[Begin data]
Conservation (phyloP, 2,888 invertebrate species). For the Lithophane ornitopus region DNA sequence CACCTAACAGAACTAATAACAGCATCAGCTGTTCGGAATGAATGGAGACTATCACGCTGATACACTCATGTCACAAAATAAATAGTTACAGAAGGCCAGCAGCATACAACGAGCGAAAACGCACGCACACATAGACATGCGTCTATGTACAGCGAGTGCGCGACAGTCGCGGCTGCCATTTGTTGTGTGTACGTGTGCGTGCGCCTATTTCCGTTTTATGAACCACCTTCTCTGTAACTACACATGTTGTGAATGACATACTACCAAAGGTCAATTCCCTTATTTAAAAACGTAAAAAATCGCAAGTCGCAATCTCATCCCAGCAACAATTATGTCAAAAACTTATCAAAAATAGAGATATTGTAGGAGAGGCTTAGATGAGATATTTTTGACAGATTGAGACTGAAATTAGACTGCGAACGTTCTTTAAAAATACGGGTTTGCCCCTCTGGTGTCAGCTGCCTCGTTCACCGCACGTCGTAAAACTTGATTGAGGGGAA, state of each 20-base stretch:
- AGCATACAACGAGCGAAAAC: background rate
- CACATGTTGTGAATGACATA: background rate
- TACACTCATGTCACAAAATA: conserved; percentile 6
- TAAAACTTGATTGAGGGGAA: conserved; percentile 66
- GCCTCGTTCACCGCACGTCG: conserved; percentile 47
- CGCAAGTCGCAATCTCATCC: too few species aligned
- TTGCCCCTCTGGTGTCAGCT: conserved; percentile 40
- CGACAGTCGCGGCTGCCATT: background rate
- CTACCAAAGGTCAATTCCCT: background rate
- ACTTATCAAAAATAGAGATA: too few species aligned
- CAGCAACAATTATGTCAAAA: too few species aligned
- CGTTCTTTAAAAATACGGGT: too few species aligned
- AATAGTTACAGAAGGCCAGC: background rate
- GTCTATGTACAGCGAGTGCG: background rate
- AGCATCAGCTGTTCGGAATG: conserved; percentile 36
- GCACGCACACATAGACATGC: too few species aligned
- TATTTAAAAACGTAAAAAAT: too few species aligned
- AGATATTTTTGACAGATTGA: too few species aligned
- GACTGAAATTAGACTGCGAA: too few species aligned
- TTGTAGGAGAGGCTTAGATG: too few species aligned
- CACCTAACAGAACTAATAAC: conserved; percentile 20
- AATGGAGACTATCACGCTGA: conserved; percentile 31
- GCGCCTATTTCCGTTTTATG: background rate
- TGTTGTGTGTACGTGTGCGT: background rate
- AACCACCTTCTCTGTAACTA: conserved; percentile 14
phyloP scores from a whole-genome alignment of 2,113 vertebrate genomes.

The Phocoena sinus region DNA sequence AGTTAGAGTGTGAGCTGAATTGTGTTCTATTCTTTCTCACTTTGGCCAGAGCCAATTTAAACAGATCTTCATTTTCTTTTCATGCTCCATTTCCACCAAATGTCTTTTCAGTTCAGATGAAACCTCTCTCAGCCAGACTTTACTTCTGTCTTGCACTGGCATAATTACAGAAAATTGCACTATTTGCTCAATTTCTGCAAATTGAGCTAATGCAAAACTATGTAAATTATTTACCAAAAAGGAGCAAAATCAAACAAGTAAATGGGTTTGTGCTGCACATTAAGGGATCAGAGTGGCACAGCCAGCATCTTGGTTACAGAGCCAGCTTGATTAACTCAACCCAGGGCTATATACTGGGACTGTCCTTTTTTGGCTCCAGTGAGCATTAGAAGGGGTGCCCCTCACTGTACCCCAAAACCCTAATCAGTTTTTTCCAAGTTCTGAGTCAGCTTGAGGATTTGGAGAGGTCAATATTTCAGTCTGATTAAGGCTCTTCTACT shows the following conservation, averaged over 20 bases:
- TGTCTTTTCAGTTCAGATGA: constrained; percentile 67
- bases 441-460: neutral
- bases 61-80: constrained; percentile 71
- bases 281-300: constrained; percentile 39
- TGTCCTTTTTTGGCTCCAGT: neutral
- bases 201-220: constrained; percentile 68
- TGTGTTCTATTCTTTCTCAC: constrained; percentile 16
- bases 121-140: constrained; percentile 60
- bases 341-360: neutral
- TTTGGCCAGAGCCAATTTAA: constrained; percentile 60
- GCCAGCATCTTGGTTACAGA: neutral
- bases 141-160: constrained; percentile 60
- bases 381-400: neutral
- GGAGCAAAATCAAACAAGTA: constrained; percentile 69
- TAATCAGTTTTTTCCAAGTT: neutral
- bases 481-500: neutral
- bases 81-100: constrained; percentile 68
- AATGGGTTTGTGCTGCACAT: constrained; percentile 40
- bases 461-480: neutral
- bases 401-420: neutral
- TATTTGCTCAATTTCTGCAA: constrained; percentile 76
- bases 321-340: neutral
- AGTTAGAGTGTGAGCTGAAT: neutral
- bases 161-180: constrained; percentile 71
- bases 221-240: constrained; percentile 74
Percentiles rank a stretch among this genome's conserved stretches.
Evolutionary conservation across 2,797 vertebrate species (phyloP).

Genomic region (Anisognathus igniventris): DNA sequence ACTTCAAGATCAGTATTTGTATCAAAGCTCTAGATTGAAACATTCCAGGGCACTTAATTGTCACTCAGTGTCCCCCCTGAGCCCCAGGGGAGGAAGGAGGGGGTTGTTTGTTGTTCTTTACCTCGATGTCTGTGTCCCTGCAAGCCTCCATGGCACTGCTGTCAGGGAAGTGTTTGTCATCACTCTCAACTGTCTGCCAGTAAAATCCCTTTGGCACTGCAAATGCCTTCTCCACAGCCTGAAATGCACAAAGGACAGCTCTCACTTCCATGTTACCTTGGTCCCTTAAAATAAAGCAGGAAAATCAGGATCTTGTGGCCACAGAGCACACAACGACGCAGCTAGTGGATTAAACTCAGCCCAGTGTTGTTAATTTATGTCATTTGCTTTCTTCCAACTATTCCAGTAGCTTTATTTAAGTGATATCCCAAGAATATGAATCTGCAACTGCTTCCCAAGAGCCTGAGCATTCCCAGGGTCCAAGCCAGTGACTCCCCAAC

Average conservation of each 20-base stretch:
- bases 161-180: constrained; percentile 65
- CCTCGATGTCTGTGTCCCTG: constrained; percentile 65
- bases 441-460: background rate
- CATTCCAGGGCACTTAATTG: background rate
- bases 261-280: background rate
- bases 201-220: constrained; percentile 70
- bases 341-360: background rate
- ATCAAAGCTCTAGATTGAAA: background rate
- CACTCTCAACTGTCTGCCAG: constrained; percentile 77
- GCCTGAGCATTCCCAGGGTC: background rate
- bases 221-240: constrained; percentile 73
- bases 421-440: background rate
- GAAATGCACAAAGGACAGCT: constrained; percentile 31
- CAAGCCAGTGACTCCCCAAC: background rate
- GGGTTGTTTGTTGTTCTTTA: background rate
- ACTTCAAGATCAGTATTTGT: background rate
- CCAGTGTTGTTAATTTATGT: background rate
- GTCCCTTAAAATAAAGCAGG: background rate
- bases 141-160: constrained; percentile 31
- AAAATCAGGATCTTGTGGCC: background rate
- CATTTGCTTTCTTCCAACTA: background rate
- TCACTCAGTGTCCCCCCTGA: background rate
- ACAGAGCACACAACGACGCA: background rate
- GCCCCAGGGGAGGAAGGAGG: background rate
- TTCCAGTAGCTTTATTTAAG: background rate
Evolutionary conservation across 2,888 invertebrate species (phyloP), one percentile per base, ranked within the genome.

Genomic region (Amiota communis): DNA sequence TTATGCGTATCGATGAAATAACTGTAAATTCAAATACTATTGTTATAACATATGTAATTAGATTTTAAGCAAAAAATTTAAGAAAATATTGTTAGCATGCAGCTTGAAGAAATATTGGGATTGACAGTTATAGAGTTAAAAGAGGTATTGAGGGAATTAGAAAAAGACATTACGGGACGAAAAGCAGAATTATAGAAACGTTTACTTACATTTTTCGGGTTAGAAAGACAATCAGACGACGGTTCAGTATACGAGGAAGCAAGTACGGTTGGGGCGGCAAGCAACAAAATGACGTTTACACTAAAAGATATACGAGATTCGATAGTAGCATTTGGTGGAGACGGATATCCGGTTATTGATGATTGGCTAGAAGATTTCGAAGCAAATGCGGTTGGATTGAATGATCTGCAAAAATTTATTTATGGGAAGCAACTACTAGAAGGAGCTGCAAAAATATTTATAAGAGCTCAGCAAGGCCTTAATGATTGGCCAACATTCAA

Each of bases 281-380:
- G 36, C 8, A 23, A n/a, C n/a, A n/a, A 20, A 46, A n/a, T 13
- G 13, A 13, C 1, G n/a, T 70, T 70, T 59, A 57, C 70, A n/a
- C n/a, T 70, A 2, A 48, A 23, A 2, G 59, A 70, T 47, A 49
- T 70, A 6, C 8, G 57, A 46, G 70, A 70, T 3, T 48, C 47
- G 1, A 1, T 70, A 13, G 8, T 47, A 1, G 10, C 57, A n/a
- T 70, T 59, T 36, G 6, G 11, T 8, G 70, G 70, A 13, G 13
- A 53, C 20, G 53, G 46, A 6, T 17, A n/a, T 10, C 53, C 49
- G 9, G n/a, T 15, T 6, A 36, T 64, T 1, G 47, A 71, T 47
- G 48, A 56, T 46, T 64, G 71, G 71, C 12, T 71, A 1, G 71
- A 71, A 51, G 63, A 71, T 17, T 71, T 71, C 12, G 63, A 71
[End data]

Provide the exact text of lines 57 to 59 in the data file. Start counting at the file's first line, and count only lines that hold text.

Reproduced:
Average conservation of each 20-base stretch:
- bases 161-180: constrained; percentile 65
- CCTCGATGTCTGTGTCCCTG: constrained; percentile 65